Tag Archive | mommylife

The Talk

Wife. Mother. Author. Seeker of the Extraordinary.

I adore being a mom.

I was never even sure that I wanted that honor but when those boys came into my life, so much finally made sense. The missing pieces came together and I was complete.

They gave me purpose.

They also taught me the value of laughter and forgiveness. I’ve learned to laugh at myself which I’ve always struggled to do and I’ve learned to forgive myself too.

With boys, nothing is sacred and the fact that they find humor in anything, has been good for my soul. They also forgive fast and love hard and they’ve given me far more than they can imagine.

Before them, my serious nature prevented me from seeing opportunities for joy but because of them, I seek it out every day. I’ve learned to laugh at the ridiculous and inappropriate and I’m so thankful for everything they’ve taught and continue to teach me.

How could you not smile at the cuteness? Throwback 2011

But, being a mom has always carried so much responsibility and as they grow older, I’ll admit that I’m freaking out. I see the window of our daily time together quickly closing and I don’t know if I’ve taught or given them enough. There are still years left but it’s going fast.

Recently, I told my youngest that we were going to have The Talk which unexpectedly weirded him out. Inquisitive by nature, I didn’t anticipate how icked out he would be about our conversation. He insisted his older brother be there for “support”, so we had it where we have many of our important talks.

In the car.

Driving home from sports.

When I had the talk with the oldest son a couple of years ago, we were in the grocery store. I vividly remember walking through the freezer section and telling him that STDs can make it burn when you pee and a few other gross details.

He responded with the appropriate amount of disgust, then I had him hand me a box of Uncrustables and asked him if he wanted any frozen waffles.

It was an easy, albeit awkward, conversation and afterwards I realized it wasn’t as embarrassing as I thought it would be. Nothing exploded and a veil of knowledge wasn’t lifted, instantly changing him from a boy to a man. He was still my kid, with a little more knowledge and hopefully enough fear to keep him safe.

But with the youngest son, I expected questions.

So many questions.

He usually has questions for his questions and then even more after that!

We’ve always indulged his curious nature expecting that it will be serve him well in the future. We’ve covered too many topics to count but this one made him squirrelly and he didn’t attempt to disguise it.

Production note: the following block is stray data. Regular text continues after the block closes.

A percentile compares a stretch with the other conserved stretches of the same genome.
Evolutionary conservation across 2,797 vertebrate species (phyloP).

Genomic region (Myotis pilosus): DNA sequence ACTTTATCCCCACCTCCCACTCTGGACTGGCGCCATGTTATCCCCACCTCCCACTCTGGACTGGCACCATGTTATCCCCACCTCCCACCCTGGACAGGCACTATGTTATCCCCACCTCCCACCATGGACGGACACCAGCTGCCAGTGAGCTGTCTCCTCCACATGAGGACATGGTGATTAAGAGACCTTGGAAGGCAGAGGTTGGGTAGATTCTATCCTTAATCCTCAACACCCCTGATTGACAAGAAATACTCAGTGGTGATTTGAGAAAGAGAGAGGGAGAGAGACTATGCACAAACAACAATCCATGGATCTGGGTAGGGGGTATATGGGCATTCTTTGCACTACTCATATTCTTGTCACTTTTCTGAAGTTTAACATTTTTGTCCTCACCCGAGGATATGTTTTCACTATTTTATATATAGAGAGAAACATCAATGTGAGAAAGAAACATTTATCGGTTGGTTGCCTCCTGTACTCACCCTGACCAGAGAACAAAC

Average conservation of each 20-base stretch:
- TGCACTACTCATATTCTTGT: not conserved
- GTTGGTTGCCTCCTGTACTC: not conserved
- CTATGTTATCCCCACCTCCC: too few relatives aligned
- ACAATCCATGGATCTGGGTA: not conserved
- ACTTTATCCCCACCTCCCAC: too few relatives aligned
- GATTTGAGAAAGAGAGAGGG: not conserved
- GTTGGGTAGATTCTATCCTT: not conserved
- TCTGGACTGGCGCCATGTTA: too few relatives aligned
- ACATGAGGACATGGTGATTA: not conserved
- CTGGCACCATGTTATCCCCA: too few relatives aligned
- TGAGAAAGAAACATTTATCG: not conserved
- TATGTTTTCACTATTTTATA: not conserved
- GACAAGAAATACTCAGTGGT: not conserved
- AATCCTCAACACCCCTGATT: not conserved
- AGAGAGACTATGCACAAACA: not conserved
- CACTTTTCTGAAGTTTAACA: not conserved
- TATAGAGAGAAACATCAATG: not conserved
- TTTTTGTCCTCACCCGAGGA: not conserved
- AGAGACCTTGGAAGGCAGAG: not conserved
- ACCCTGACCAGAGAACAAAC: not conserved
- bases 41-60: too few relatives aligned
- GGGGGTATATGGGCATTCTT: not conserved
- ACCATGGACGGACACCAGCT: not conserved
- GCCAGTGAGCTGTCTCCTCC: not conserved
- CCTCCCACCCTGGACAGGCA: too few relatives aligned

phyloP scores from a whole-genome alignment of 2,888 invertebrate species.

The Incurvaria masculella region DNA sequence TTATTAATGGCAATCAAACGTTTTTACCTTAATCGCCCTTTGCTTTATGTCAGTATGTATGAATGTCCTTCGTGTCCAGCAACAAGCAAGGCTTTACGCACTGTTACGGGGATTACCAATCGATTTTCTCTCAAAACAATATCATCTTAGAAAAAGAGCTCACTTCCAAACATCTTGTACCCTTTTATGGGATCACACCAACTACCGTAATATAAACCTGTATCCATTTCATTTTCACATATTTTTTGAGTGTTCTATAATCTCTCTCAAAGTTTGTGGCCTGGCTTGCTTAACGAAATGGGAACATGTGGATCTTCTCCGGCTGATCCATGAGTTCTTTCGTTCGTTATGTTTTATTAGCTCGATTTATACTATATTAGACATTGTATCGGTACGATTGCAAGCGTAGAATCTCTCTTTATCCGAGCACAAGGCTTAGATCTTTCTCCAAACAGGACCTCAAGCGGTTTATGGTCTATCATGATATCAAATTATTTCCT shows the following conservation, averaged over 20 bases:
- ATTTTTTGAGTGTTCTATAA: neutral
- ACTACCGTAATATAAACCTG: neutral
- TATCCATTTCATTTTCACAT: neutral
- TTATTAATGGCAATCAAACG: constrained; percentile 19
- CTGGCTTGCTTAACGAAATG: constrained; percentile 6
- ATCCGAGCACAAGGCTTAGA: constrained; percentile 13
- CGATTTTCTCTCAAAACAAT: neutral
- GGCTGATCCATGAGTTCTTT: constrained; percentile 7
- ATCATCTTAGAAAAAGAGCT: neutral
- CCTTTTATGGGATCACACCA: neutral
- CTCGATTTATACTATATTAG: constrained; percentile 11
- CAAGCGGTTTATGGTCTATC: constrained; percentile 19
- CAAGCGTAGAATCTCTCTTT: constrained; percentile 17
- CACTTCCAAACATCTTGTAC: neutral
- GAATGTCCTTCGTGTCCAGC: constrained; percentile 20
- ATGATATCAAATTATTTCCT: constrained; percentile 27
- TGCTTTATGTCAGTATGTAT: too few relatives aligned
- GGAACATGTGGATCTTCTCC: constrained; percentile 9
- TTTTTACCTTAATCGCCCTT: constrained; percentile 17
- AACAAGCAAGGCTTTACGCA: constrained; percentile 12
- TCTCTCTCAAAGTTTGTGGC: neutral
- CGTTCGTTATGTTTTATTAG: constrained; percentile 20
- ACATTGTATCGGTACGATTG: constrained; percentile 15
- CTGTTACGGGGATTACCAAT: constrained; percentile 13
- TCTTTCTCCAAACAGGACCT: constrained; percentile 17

His older brother’s presence did give him comfort which made my heart so happy. When I dove into the talk I asked what he already knew, which were the basics. Then we had an open conversation about sex, STDs, babies, condoms, the sacredness of sex, and the peer pressure that they’ll face. I used clinical words which he didn’t like and I talked to him like sex is the most natural thing in the world, because it is.

Even though neither son wanted to talk about it with me, I told them it was better than talking to their dumb friends who wouldn’t know any more than they do. I don’t know if they believed me but since I had a captive audience, I just went with it.

I’d always imagined that the conversation might result in one of us rocking back and forth in a corner but I was relieved when it was over, because it was truly very unspectacular. Just like when I had the talk with his brother.

It took about ten minutes to cover the important points and then I reminded them both that I’m always there, for everything and anything. Good, bad, ugly, and uncomfortable; that’s what a mom is for.

At least, that’s what I plan to be there for.

Even though they didn’t want to have these conversations they were necessary and important and I think they understood that.

While they may think they know enough, they’ve never considered the shame of an STD, or a broken condom, or raising a baby as a teen parent, They don’t know that when their friends start having sex it’s okay for them not to, or that kissing doesn’t have to end in intimacy, or that “no” means no. We didn’t dwell long on the actual act because experience is the best teacher and they understand enough. But we did talk about everything else that they don’t teach you in sex education.

The things you only learn from screwing up life or from someone older who will tell you all the ways you don’t want to mess up. I hope that at least some of what we talked about will sink in.